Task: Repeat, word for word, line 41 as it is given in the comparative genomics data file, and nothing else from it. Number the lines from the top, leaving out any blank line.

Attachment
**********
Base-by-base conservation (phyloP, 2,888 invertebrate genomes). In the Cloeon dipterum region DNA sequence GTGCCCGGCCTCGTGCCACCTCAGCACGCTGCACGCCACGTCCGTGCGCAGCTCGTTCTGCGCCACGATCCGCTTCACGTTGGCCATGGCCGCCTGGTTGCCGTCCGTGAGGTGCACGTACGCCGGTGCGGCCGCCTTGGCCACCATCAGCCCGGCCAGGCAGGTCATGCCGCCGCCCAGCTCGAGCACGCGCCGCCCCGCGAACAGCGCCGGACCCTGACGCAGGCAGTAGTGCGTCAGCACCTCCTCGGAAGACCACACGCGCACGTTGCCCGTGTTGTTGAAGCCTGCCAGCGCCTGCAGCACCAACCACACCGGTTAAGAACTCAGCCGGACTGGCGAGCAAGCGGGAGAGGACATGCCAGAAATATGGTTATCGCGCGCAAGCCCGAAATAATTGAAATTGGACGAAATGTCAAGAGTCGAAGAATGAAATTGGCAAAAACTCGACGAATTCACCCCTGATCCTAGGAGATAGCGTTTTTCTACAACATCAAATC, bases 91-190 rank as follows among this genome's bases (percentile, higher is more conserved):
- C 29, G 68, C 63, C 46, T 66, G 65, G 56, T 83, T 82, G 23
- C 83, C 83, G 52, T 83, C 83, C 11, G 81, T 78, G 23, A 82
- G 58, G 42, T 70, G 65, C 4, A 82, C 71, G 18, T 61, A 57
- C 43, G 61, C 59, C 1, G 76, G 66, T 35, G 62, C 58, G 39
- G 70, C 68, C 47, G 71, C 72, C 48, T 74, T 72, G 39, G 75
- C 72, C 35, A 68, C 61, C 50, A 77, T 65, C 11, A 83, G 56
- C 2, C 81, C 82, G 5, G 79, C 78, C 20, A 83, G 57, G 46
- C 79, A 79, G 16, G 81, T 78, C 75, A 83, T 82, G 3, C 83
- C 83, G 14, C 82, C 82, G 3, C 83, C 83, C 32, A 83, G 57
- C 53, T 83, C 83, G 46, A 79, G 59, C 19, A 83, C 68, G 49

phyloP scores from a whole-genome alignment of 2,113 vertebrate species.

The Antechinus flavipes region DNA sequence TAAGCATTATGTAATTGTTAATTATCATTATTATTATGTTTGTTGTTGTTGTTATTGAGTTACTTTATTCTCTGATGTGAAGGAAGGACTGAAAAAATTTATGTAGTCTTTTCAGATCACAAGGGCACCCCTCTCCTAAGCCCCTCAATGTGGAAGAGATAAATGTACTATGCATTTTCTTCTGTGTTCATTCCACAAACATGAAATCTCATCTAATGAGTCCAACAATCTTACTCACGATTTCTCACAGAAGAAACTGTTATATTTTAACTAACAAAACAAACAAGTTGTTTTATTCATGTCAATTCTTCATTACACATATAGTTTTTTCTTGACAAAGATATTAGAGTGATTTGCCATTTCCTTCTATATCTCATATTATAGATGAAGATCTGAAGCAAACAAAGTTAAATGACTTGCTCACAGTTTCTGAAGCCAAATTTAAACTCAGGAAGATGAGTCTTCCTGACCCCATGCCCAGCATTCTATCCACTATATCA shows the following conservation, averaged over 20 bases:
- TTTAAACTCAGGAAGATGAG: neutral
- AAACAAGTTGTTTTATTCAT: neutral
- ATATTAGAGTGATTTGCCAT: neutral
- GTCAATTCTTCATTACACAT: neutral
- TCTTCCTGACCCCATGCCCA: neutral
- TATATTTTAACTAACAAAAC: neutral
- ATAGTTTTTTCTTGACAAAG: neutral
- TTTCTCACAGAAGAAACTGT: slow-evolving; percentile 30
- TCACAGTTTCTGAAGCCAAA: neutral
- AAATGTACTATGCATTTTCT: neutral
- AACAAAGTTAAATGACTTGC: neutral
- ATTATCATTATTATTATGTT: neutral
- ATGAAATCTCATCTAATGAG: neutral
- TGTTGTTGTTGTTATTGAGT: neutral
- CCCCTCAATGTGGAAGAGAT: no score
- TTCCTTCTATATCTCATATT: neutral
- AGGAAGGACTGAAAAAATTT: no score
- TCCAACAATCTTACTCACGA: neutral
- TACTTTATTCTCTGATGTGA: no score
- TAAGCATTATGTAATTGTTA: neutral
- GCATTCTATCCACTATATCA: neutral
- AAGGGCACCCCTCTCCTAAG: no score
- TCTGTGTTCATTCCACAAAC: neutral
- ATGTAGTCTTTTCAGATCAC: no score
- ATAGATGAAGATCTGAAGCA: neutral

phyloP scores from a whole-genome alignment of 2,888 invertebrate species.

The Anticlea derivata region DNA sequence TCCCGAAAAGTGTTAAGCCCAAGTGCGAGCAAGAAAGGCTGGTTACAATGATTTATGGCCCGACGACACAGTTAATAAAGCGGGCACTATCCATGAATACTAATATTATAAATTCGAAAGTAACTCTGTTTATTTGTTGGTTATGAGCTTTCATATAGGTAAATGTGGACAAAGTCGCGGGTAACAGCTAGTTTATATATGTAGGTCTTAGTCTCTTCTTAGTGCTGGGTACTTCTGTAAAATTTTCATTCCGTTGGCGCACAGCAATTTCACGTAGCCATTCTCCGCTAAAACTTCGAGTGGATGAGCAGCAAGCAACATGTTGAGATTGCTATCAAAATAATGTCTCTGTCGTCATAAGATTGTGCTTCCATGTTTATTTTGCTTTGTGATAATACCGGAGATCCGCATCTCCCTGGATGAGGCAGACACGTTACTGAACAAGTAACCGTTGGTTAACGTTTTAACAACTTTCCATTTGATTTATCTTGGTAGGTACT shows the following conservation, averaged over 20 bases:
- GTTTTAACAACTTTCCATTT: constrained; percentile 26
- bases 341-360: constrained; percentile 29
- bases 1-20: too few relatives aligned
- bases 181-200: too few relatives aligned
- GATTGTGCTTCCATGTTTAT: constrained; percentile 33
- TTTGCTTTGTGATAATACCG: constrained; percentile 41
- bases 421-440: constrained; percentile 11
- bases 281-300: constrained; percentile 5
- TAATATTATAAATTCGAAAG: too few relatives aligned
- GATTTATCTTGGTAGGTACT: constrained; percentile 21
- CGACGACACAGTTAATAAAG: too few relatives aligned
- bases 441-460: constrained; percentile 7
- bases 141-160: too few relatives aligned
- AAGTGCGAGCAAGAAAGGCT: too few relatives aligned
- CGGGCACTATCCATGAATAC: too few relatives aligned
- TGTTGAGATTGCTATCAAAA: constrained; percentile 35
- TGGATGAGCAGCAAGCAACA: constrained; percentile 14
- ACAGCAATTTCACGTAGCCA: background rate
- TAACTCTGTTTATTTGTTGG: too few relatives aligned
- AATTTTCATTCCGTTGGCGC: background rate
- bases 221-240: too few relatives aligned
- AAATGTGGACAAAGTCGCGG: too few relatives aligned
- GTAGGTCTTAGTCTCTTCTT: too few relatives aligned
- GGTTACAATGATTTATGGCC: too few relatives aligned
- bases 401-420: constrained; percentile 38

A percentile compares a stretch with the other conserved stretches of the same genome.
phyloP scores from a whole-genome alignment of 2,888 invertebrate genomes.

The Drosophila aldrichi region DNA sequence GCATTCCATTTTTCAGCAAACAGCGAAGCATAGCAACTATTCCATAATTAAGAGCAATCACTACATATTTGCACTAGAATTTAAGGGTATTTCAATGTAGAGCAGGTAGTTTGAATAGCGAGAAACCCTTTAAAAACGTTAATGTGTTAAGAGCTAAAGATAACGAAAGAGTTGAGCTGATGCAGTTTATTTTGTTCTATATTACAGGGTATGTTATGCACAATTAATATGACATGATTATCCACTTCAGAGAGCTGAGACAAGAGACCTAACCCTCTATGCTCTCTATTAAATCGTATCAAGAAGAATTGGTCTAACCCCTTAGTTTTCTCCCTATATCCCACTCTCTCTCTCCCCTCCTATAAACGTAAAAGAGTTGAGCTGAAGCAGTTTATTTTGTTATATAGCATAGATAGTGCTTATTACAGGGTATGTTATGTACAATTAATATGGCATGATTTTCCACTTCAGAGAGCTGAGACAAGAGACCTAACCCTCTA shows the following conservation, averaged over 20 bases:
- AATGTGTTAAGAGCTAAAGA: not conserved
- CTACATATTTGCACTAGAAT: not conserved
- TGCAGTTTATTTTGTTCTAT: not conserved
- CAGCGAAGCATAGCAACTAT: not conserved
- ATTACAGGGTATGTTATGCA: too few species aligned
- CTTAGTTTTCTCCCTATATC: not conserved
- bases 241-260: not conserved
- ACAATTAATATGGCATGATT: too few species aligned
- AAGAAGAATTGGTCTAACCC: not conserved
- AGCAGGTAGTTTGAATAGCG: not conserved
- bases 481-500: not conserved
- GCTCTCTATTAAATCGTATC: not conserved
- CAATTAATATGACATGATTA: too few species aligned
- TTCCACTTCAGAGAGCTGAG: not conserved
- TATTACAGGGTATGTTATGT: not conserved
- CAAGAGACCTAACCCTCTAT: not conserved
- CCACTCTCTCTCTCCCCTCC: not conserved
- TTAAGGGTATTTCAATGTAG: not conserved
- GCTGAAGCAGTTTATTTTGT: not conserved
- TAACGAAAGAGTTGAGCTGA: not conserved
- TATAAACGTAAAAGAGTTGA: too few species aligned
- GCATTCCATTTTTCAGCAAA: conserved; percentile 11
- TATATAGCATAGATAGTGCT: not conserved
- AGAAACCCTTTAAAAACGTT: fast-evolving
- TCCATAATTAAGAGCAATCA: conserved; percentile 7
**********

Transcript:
- GTTTTAACAACTTTCCATTT: constrained; percentile 26